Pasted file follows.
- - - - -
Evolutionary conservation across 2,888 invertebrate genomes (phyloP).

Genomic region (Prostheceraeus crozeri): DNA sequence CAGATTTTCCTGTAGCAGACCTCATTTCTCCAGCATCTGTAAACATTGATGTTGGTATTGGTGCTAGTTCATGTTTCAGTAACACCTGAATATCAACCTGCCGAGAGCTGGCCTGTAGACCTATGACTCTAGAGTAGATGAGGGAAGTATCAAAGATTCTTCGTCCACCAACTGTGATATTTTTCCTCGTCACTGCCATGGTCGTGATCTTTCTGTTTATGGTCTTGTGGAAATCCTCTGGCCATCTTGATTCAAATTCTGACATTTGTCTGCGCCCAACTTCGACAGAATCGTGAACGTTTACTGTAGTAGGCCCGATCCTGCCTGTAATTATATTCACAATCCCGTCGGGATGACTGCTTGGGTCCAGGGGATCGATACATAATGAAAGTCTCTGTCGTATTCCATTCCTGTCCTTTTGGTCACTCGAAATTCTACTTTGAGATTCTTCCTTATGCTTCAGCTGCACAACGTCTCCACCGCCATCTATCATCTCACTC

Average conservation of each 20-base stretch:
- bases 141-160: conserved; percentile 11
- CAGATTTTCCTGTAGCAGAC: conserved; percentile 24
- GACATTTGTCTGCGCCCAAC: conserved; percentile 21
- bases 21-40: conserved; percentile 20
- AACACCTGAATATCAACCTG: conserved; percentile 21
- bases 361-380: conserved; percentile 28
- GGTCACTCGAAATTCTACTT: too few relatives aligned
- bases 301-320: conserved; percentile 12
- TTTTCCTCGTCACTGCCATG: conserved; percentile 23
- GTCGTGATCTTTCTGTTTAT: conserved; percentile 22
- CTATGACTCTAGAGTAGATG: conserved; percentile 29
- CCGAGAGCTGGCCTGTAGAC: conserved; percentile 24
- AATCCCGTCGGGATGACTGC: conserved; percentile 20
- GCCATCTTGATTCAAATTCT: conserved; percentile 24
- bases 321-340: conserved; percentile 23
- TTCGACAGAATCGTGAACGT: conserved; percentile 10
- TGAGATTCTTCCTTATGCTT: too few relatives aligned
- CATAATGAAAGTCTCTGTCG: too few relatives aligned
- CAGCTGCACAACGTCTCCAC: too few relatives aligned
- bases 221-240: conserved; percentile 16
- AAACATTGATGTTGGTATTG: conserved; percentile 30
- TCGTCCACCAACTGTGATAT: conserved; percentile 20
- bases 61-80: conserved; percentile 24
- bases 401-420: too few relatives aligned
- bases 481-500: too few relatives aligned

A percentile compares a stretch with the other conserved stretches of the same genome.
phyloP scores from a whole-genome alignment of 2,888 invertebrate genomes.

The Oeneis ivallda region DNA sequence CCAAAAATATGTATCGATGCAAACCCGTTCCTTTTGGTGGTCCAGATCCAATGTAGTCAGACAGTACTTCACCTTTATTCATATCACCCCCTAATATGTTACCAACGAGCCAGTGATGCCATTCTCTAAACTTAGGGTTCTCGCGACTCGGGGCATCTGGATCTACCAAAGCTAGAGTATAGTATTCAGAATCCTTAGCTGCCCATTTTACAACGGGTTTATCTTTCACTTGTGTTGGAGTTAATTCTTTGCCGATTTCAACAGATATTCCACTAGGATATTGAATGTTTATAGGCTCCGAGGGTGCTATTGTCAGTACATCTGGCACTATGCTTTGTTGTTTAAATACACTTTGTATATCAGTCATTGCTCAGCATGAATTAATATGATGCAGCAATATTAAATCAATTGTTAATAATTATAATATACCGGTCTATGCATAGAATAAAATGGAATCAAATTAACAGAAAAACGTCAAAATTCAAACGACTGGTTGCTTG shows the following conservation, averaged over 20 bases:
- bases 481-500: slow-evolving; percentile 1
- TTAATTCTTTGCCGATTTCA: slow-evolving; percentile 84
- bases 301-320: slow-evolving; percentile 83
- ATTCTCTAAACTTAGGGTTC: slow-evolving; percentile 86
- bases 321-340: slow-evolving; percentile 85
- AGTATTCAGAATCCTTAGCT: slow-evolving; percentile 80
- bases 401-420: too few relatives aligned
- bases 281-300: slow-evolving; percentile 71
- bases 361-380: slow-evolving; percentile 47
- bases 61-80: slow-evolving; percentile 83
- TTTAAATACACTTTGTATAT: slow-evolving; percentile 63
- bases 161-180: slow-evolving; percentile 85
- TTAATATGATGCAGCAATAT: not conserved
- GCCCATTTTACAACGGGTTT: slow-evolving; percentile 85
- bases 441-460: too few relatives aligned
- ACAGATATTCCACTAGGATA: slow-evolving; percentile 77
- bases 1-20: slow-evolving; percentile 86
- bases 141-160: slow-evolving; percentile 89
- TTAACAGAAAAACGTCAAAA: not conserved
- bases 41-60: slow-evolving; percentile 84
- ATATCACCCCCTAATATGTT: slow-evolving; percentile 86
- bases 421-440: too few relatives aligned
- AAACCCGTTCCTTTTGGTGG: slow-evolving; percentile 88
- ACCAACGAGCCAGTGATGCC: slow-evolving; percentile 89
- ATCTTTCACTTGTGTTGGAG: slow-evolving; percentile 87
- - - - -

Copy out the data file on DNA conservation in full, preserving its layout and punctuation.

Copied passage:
Evolutionary conservation across 2,888 invertebrate genomes (phyloP).

Genomic region (Prostheceraeus crozeri): DNA sequence CAGATTTTCCTGTAGCAGACCTCATTTCTCCAGCATCTGTAAACATTGATGTTGGTATTGGTGCTAGTTCATGTTTCAGTAACACCTGAATATCAACCTGCCGAGAGCTGGCCTGTAGACCTATGACTCTAGAGTAGATGAGGGAAGTATCAAAGATTCTTCGTCCACCAACTGTGATATTTTTCCTCGTCACTGCCATGGTCGTGATCTTTCTGTTTATGGTCTTGTGGAAATCCTCTGGCCATCTTGATTCAAATTCTGACATTTGTCTGCGCCCAACTTCGACAGAATCGTGAACGTTTACTGTAGTAGGCCCGATCCTGCCTGTAATTATATTCACAATCCCGTCGGGATGACTGCTTGGGTCCAGGGGATCGATACATAATGAAAGTCTCTGTCGTATTCCATTCCTGTCCTTTTGGTCACTCGAAATTCTACTTTGAGATTCTTCCTTATGCTTCAGCTGCACAACGTCTCCACCGCCATCTATCATCTCACTC

Average conservation of each 20-base stretch:
- bases 141-160: conserved; percentile 11
- CAGATTTTCCTGTAGCAGAC: conserved; percentile 24
- GACATTTGTCTGCGCCCAAC: conserved; percentile 21
- bases 21-40: conserved; percentile 20
- AACACCTGAATATCAACCTG: conserved; percentile 21
- bases 361-380: conserved; percentile 28
- GGTCACTCGAAATTCTACTT: too few relatives aligned
- bases 301-320: conserved; percentile 12
- TTTTCCTCGTCACTGCCATG: conserved; percentile 23
- GTCGTGATCTTTCTGTTTAT: conserved; percentile 22
- CTATGACTCTAGAGTAGATG: conserved; percentile 29
- CCGAGAGCTGGCCTGTAGAC: conserved; percentile 24
- AATCCCGTCGGGATGACTGC: conserved; percentile 20
- GCCATCTTGATTCAAATTCT: conserved; percentile 24
- bases 321-340: conserved; percentile 23
- TTCGACAGAATCGTGAACGT: conserved; percentile 10
- TGAGATTCTTCCTTATGCTT: too few relatives aligned
- CATAATGAAAGTCTCTGTCG: too few relatives aligned
- CAGCTGCACAACGTCTCCAC: too few relatives aligned
- bases 221-240: conserved; percentile 16
- AAACATTGATGTTGGTATTG: conserved; percentile 30
- TCGTCCACCAACTGTGATAT: conserved; percentile 20
- bases 61-80: conserved; percentile 24
- bases 401-420: too few relatives aligned
- bases 481-500: too few relatives aligned

A percentile compares a stretch with the other conserved stretches of the same genome.
phyloP scores from a whole-genome alignment of 2,888 invertebrate genomes.

The Oeneis ivallda region DNA sequence CCAAAAATATGTATCGATGCAAACCCGTTCCTTTTGGTGGTCCAGATCCAATGTAGTCAGACAGTACTTCACCTTTATTCATATCACCCCCTAATATGTTACCAACGAGCCAGTGATGCCATTCTCTAAACTTAGGGTTCTCGCGACTCGGGGCATCTGGATCTACCAAAGCTAGAGTATAGTATTCAGAATCCTTAGCTGCCCATTTTACAACGGGTTTATCTTTCACTTGTGTTGGAGTTAATTCTTTGCCGATTTCAACAGATATTCCACTAGGATATTGAATGTTTATAGGCTCCGAGGGTGCTATTGTCAGTACATCTGGCACTATGCTTTGTTGTTTAAATACACTTTGTATATCAGTCATTGCTCAGCATGAATTAATATGATGCAGCAATATTAAATCAATTGTTAATAATTATAATATACCGGTCTATGCATAGAATAAAATGGAATCAAATTAACAGAAAAACGTCAAAATTCAAACGACTGGTTGCTTG shows the following conservation, averaged over 20 bases:
- bases 481-500: slow-evolving; percentile 1
- TTAATTCTTTGCCGATTTCA: slow-evolving; percentile 84
- bases 301-320: slow-evolving; percentile 83
- ATTCTCTAAACTTAGGGTTC: slow-evolving; percentile 86
- bases 321-340: slow-evolving; percentile 85
- AGTATTCAGAATCCTTAGCT: slow-evolving; percentile 80
- bases 401-420: too few relatives aligned
- bases 281-300: slow-evolving; percentile 71
- bases 361-380: slow-evolving; percentile 47
- bases 61-80: slow-evolving; percentile 83
- TTTAAATACACTTTGTATAT: slow-evolving; percentile 63
- bases 161-180: slow-evolving; percentile 85
- TTAATATGATGCAGCAATAT: not conserved
- GCCCATTTTACAACGGGTTT: slow-evolving; percentile 85
- bases 441-460: too few relatives aligned
- ACAGATATTCCACTAGGATA: slow-evolving; percentile 77
- bases 1-20: slow-evolving; percentile 86
- bases 141-160: slow-evolving; percentile 89
- TTAACAGAAAAACGTCAAAA: not conserved
- bases 41-60: slow-evolving; percentile 84
- ATATCACCCCCTAATATGTT: slow-evolving; percentile 86
- bases 421-440: too few relatives aligned
- AAACCCGTTCCTTTTGGTGG: slow-evolving; percentile 88
- ACCAACGAGCCAGTGATGCC: slow-evolving; percentile 89
- ATCTTTCACTTGTGTTGGAG: slow-evolving; percentile 87